This recipe appears in:Preserved: Mandarin Lemon Verbena Marmalade with Campari
Sweet Mandarin oranges are cooked down to a gently bitter marmalade, and lemon verbena provides background vocals with its sunny, floral notes. To take this recipe a step further, we've invited Campari to the party, whose cherry blush lends a perfectly gently bite to this unique flavor combination.
This soft, comforting marmalade is like none you've ever had. I prefer to use orange zest for a touch of texture, but feel free to leave it out if you want a smoother preserve.
About the author: Stephanie Stiavetti is a writer and cookbook author in San Francisco. Stephanie's cookbook, Melt: the Art of Macaroni and Cheese, celebrates America's favorite dish by recreating it with small production, specialty cheeses. Her food blog, The Culinary Life, is a repository for all things comfort food related, from savory dinners to transcendental desserts.
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- 5 pounds Mandarin oranges, scrubbed clean
- 1/4 cup dried lemon verbena leaves (or 3 tablespoons fresh)
- 1 cup freshly squeezed juice from about 6 oranges, or 1 cup store-bought orange juice
- 1/4 cup juice from about 2 lemons
- 1 1/2 cups water
- 1/4 cup Campari
- 4 cups sugar
- 1/2 teaspoon butter
- 1/4 teaspoon salt
Place a small plate in the freezer so you can test the jam for proper thickness later. Make sure your jars and lids are sterilized and ready to go.
Use a zester to remove the zest from the Mandarin oranges. Add the zest to a large, deep, heavy-bottomed pot. Remove the remaining peels from the oranges. Wrap the peels in cheesecloth, along with the lemon verbena leaves, and secure with butcher's twine. Add to the pot alongside the zest.
Remove seeds from oranges, then pulse the orange flesh in a food processor to chop the segments into coarse chunks that are about 1/4-inch across, 4 to 5 short pulses. Add the oranges to the pot with the zest and peels.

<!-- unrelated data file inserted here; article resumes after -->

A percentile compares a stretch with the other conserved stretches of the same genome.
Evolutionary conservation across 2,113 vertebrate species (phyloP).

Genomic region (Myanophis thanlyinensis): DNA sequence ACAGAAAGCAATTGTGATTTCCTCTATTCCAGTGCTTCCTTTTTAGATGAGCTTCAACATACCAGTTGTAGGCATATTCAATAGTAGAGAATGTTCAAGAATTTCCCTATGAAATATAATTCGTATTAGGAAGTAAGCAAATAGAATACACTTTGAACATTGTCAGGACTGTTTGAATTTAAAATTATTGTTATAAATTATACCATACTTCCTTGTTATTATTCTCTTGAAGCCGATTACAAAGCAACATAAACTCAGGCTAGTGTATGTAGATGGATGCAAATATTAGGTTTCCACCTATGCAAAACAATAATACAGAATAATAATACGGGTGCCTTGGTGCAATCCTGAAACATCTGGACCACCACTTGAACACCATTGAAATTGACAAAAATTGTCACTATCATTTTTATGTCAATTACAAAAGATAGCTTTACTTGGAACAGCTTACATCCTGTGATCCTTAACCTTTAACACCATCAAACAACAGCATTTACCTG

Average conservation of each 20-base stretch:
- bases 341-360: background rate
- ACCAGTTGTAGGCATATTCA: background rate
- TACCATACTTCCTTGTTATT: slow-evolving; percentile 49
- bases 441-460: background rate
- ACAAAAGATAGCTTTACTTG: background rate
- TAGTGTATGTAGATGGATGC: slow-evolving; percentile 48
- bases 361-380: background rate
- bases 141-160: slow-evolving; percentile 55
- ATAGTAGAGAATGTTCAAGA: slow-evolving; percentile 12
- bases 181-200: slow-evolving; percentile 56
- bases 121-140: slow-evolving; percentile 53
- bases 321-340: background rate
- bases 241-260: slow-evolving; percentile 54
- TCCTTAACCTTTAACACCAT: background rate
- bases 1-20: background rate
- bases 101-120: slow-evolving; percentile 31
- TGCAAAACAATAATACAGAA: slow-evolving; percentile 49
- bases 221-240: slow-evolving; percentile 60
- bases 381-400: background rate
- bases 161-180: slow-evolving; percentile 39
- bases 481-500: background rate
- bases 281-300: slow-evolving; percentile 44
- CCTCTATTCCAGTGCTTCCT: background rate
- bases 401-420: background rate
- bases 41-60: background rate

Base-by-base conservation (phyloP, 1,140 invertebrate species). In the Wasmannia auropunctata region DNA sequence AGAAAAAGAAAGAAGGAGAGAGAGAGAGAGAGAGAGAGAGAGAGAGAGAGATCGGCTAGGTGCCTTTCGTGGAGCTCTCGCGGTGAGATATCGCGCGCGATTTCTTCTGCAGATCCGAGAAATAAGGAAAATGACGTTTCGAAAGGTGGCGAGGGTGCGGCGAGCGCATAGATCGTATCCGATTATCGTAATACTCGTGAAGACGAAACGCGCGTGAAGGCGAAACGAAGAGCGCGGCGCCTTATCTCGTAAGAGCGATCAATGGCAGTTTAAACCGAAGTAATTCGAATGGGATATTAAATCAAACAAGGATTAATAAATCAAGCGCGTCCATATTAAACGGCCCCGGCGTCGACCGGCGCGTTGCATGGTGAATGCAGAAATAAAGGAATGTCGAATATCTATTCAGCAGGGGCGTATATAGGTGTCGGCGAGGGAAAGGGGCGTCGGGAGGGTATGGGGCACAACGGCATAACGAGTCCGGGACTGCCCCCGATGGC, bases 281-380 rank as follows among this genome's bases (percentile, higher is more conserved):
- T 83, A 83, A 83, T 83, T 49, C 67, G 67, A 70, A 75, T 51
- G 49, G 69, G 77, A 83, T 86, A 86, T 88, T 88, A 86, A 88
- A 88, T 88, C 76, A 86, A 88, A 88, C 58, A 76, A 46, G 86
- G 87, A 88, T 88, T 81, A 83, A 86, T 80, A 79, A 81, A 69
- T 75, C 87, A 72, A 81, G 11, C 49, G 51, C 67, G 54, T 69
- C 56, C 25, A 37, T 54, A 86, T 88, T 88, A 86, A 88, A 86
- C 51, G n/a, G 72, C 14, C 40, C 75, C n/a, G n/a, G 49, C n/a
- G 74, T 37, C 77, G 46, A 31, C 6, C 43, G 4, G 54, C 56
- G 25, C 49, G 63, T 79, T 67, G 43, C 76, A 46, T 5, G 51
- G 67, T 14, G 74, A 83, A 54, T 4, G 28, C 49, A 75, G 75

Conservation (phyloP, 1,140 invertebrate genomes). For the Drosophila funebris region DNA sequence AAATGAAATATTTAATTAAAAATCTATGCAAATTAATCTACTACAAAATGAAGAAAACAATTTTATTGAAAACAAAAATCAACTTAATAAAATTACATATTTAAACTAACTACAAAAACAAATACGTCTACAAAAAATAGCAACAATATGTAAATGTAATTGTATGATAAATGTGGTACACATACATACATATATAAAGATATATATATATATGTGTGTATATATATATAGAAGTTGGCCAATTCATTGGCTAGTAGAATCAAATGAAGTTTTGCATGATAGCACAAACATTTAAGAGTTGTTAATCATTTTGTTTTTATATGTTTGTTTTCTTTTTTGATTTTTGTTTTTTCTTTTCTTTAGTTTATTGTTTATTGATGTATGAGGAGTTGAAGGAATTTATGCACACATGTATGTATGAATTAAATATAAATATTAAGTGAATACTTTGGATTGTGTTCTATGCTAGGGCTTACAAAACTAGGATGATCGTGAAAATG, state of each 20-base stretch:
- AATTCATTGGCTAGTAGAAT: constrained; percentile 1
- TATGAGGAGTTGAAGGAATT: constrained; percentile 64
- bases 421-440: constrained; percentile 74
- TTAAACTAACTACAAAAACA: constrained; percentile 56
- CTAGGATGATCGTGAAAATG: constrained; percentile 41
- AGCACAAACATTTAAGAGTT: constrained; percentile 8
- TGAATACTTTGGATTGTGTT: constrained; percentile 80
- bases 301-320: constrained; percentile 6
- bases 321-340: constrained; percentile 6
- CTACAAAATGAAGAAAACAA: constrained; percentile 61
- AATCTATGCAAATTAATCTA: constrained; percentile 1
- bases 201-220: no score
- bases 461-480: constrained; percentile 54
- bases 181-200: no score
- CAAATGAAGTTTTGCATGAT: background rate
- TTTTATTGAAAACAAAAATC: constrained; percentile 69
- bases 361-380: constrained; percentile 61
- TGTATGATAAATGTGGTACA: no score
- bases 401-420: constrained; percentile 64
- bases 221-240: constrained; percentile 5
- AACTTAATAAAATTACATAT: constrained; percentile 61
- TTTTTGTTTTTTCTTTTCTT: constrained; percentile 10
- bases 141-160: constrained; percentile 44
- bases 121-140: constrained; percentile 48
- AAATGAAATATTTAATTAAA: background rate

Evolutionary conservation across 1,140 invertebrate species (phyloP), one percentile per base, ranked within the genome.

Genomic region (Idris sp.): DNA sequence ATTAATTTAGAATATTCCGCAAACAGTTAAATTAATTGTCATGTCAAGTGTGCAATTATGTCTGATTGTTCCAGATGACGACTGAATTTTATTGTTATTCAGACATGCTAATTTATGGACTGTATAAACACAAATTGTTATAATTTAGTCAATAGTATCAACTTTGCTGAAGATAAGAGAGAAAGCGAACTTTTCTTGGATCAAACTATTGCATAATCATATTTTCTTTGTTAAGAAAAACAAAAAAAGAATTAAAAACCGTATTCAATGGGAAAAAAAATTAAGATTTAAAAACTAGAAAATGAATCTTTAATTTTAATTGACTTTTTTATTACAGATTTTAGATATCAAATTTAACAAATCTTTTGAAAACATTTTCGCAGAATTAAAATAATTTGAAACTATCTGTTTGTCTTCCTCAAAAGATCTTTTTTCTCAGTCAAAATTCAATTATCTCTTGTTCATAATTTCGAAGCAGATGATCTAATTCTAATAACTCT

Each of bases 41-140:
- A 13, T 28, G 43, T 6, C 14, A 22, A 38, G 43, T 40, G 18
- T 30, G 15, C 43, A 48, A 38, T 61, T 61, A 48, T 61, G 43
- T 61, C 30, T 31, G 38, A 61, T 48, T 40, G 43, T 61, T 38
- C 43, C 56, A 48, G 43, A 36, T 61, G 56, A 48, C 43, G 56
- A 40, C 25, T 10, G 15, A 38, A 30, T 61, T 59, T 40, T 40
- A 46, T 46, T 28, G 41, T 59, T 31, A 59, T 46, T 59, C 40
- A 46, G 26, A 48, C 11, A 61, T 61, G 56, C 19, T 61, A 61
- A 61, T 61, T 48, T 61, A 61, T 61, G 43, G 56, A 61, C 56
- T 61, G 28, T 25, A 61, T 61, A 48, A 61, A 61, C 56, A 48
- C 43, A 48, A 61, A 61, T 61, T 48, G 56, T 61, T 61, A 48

Add orange juice, lemon juice, and water to the pot and bring to a boil over medium heat. Once boiling, lower heat to low and simmer for 20 minutes. Remove from heat and allow to cool. Once cool, remove the bag of peels from the pot and gently squeeze the juice from the bag. Do not wring it completely, which will make the marmalade overly bitter—just release any loose, excess juice absorbed by the peels and then discard the bag.
Add Campari, sugar, butter, and salt to the pot, stirring well to combine. Cook over medium heat, stirring frequently, until the fruit begins to bubble and spit. Reduce heat to a bare simmer and cook for 30 minutes longer, stirring frequently to keep the fruit from burning.
Begin testing the marmalade for doneness: Spread 1/2 teaspoon of cooked fruit on the cold plate and place it back in the freezer. Wait 30 seconds, then run your finger through the fruit. It should be thick enough to maintain a path when you run your finger through it. If you’d like thicker marmalade, place the plate back in the freezer and cook the fruit for another 4 minutes and test again. Repeat until desired thickness is achieved, but be careful about cooking too long or you will alter the taste of your marmalade.
Remove pot from heat and use a spoon to skim any foam from the surface of the fruit. Ladle marmalade into sterilized jars and process them in a hot water bath for 10 minutes. Unopened jars will keep at room temperature for up to 6 months. Opened marmalade should be refrigerated.